Tim Burr


Latest posts by Tim Burr

Removing an old Ceanothus

Posted: 11/09/2016 at 16:58

I've got an old Ceanothus. My guess is that its probably as old as the house (circa 21 years?) and put in by the previous owners when they moved in to the new build.  It is around 12 feet tall and in a relatively small modern development garden is too big.  It is also looking rather tired and although it has leaves on the outside, it is sparse inside.  I've noticed that it has flowered less for the last two years and is probably less vigorous on putting fresh growth (which I do hedge trim back) after flowering.


I know that Ceanothus don't respond well to hard pruning so I've made a decision to remove it - however, not sure how easy it will be do to that, especially as the main trunk is probably the size of a medium sized tree.  Can anybody tell me what the root system is like for a Ceanothus?  I am wondering if I just cut it down low as possible to below ground level, and then replant near it, and let nature take her course on rotting it down, or will I be able to get the stump out, without recking the rest of the garden around it.  It is very near the boundary fence, so don't want to cause any issue of pulling half the fence down to get it out the ground.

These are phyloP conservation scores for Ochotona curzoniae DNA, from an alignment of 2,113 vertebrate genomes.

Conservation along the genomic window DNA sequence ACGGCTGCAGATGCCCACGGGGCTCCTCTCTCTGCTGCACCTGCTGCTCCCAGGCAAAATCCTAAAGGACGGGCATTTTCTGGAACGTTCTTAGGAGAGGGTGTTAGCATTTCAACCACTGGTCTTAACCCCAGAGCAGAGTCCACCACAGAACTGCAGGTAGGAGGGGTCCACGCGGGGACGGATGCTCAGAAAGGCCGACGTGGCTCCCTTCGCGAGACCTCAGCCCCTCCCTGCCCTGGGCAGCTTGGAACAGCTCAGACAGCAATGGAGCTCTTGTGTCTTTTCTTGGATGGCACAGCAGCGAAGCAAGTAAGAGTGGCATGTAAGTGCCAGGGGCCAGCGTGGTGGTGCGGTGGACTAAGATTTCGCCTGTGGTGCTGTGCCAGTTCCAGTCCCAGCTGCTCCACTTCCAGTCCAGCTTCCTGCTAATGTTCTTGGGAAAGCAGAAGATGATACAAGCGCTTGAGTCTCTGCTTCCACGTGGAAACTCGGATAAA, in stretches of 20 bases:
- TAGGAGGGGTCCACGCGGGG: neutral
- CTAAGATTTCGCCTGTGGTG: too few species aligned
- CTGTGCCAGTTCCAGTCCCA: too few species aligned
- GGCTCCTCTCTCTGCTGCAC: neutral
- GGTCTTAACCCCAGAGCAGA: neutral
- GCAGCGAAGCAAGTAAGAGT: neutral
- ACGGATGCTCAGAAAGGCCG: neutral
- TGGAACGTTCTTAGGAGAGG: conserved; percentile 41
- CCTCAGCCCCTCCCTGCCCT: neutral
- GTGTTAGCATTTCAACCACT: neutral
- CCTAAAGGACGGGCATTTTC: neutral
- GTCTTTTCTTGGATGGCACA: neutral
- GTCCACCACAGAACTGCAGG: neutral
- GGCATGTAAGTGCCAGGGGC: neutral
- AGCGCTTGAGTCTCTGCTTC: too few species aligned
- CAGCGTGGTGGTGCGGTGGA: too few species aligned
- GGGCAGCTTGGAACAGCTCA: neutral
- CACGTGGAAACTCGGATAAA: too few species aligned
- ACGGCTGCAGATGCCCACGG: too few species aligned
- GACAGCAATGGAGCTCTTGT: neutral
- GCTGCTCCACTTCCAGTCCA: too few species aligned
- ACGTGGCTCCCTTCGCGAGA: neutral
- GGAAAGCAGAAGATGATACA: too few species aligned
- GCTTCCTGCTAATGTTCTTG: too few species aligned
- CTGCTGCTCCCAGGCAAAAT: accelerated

Poorly Laurel Hedge

Posted: 11/09/2016 at 12:56

Any ideas what is causing this mottling on a well established laurel hedge.  Also, something has been eating it.  The new shoots have had the majority of the new leaves being removed leaving just green stems.  There is also damage on older leaves as per the picture. It did suffer mildew in the summer (which has been a persistent problem for a few years now).  Ground underneath is as dry as a bone despite the recent rain, and I've just cleared a load of old dried dead leaves from underneath it to let the water thru'.



Thorn proof gloves

Posted: 30/08/2016 at 21:14